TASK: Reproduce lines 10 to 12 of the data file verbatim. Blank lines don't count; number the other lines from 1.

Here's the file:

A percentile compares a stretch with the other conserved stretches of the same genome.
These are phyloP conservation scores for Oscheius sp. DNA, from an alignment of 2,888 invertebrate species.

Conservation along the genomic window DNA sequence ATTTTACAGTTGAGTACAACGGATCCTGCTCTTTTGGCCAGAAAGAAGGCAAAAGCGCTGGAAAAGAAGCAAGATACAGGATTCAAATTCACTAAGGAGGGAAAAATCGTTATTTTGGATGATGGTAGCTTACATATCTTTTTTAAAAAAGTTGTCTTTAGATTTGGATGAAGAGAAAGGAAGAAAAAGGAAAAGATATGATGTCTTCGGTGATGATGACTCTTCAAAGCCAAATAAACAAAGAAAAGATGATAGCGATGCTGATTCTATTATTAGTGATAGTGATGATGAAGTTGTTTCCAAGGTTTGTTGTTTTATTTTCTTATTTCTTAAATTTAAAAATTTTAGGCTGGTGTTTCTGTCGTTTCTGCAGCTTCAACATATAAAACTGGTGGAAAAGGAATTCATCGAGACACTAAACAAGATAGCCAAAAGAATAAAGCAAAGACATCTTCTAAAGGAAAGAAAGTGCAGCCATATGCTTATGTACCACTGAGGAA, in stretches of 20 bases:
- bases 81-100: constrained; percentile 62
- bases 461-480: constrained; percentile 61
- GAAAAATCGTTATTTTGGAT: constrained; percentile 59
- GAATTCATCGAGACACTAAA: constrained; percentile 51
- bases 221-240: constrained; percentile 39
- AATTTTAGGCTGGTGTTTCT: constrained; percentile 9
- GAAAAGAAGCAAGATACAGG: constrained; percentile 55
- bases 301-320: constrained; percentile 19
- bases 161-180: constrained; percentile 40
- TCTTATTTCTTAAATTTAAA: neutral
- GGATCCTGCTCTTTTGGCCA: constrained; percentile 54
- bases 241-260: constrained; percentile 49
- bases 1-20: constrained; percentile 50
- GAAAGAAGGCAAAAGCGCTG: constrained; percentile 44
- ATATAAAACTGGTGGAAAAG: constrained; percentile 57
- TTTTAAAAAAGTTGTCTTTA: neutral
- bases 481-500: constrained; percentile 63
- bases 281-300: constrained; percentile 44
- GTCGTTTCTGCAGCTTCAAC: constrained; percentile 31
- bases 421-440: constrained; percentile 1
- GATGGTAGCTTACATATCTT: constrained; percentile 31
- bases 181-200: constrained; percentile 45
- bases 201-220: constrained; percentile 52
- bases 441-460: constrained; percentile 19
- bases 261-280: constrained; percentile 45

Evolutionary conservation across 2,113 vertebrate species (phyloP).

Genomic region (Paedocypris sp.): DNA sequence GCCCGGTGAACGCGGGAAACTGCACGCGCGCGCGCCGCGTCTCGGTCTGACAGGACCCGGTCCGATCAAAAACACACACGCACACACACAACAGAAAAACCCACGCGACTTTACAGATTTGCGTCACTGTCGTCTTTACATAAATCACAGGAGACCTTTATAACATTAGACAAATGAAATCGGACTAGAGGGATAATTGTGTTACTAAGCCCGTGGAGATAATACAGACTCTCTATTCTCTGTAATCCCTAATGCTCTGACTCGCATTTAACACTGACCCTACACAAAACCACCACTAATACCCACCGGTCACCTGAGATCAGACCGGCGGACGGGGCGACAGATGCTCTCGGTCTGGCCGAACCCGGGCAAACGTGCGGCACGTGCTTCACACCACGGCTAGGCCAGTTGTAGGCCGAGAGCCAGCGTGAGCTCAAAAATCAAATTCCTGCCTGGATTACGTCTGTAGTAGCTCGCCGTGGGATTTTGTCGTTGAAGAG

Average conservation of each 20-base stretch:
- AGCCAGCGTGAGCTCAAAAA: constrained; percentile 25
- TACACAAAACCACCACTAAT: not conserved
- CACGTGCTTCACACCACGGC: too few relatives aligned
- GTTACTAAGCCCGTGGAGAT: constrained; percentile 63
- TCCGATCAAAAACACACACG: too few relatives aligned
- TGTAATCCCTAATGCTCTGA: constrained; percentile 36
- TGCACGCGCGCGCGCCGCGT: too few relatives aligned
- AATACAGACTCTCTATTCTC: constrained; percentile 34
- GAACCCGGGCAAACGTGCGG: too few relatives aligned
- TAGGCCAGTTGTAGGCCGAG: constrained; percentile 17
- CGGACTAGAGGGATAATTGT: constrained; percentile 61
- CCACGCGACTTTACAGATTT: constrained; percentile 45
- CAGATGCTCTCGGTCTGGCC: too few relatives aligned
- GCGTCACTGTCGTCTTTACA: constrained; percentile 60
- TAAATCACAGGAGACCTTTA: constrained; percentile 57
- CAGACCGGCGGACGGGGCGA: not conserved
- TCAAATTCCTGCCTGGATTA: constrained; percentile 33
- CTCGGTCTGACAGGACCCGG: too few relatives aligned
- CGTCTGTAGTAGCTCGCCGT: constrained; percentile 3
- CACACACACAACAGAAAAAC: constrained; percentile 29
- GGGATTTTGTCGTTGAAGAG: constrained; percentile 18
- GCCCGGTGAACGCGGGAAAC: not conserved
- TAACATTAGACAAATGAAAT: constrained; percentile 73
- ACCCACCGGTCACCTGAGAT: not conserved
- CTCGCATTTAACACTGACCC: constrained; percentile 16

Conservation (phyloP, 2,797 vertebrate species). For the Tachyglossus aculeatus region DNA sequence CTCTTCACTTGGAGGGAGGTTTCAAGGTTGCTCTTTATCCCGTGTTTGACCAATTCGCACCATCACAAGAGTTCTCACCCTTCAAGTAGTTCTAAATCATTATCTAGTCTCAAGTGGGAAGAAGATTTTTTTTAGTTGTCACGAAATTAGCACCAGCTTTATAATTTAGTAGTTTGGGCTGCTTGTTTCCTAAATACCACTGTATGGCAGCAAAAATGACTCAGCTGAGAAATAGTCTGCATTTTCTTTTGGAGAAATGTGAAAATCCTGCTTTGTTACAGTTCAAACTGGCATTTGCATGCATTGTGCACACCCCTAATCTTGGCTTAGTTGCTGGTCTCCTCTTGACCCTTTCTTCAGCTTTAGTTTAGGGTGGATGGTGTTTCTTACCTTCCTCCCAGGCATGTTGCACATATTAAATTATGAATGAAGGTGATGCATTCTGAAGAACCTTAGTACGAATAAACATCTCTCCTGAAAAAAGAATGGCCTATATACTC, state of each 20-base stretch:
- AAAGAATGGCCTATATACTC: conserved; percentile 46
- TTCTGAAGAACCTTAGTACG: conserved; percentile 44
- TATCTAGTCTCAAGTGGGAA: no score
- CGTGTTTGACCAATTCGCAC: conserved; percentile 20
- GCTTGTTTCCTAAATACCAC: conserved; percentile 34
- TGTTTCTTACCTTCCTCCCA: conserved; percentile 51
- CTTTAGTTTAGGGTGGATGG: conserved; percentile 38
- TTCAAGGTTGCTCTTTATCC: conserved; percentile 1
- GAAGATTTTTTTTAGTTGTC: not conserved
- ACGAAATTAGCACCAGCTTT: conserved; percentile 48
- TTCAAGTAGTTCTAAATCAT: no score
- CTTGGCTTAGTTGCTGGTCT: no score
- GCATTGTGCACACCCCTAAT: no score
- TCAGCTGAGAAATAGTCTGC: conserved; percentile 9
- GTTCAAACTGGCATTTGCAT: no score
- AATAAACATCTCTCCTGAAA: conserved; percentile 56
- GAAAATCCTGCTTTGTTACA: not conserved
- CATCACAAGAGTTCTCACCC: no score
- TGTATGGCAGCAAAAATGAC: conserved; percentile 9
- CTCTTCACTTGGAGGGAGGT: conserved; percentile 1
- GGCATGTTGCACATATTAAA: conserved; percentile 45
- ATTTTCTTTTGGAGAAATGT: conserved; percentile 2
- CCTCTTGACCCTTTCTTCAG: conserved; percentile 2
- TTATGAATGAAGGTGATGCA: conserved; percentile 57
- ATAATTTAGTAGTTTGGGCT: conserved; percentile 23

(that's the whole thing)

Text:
- GAAAAGAAGCAAGATACAGG: constrained; percentile 55
- bases 301-320: constrained; percentile 19
- bases 161-180: constrained; percentile 40